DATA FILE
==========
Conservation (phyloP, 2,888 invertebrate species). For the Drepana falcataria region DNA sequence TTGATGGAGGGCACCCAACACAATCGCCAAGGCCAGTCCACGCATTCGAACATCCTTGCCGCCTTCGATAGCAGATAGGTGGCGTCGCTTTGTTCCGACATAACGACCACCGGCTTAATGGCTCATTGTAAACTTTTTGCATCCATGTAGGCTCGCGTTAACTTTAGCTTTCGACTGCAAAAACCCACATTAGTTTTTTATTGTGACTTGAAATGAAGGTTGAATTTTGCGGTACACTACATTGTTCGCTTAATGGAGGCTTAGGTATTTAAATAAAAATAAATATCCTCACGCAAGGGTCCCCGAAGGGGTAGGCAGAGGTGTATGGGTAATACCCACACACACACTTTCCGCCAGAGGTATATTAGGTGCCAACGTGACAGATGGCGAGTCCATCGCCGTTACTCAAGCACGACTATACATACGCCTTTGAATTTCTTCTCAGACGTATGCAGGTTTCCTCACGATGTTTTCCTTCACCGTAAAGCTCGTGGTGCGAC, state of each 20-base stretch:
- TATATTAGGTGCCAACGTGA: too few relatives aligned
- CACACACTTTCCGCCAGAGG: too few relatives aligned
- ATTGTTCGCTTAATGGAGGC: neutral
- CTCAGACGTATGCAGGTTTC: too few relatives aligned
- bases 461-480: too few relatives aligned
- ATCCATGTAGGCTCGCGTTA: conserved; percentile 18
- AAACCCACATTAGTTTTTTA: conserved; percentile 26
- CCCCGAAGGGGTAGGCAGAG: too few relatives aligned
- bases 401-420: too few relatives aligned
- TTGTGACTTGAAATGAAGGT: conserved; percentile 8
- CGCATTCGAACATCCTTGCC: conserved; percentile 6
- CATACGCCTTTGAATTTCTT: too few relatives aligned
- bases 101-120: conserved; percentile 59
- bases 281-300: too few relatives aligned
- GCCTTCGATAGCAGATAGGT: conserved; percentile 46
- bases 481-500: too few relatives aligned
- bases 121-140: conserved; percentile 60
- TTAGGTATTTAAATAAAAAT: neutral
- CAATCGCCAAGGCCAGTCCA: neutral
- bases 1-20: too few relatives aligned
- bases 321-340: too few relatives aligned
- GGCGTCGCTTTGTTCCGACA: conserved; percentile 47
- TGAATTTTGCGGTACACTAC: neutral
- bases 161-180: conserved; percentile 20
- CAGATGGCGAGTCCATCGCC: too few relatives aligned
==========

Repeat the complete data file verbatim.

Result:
Conservation (phyloP, 2,888 invertebrate species). For the Drepana falcataria region DNA sequence TTGATGGAGGGCACCCAACACAATCGCCAAGGCCAGTCCACGCATTCGAACATCCTTGCCGCCTTCGATAGCAGATAGGTGGCGTCGCTTTGTTCCGACATAACGACCACCGGCTTAATGGCTCATTGTAAACTTTTTGCATCCATGTAGGCTCGCGTTAACTTTAGCTTTCGACTGCAAAAACCCACATTAGTTTTTTATTGTGACTTGAAATGAAGGTTGAATTTTGCGGTACACTACATTGTTCGCTTAATGGAGGCTTAGGTATTTAAATAAAAATAAATATCCTCACGCAAGGGTCCCCGAAGGGGTAGGCAGAGGTGTATGGGTAATACCCACACACACACTTTCCGCCAGAGGTATATTAGGTGCCAACGTGACAGATGGCGAGTCCATCGCCGTTACTCAAGCACGACTATACATACGCCTTTGAATTTCTTCTCAGACGTATGCAGGTTTCCTCACGATGTTTTCCTTCACCGTAAAGCTCGTGGTGCGAC, state of each 20-base stretch:
- TATATTAGGTGCCAACGTGA: too few relatives aligned
- CACACACTTTCCGCCAGAGG: too few relatives aligned
- ATTGTTCGCTTAATGGAGGC: neutral
- CTCAGACGTATGCAGGTTTC: too few relatives aligned
- bases 461-480: too few relatives aligned
- ATCCATGTAGGCTCGCGTTA: conserved; percentile 18
- AAACCCACATTAGTTTTTTA: conserved; percentile 26
- CCCCGAAGGGGTAGGCAGAG: too few relatives aligned
- bases 401-420: too few relatives aligned
- TTGTGACTTGAAATGAAGGT: conserved; percentile 8
- CGCATTCGAACATCCTTGCC: conserved; percentile 6
- CATACGCCTTTGAATTTCTT: too few relatives aligned
- bases 101-120: conserved; percentile 59
- bases 281-300: too few relatives aligned
- GCCTTCGATAGCAGATAGGT: conserved; percentile 46
- bases 481-500: too few relatives aligned
- bases 121-140: conserved; percentile 60
- TTAGGTATTTAAATAAAAAT: neutral
- CAATCGCCAAGGCCAGTCCA: neutral
- bases 1-20: too few relatives aligned
- bases 321-340: too few relatives aligned
- GGCGTCGCTTTGTTCCGACA: conserved; percentile 47
- TGAATTTTGCGGTACACTAC: neutral
- bases 161-180: conserved; percentile 20
- CAGATGGCGAGTCCATCGCC: too few relatives aligned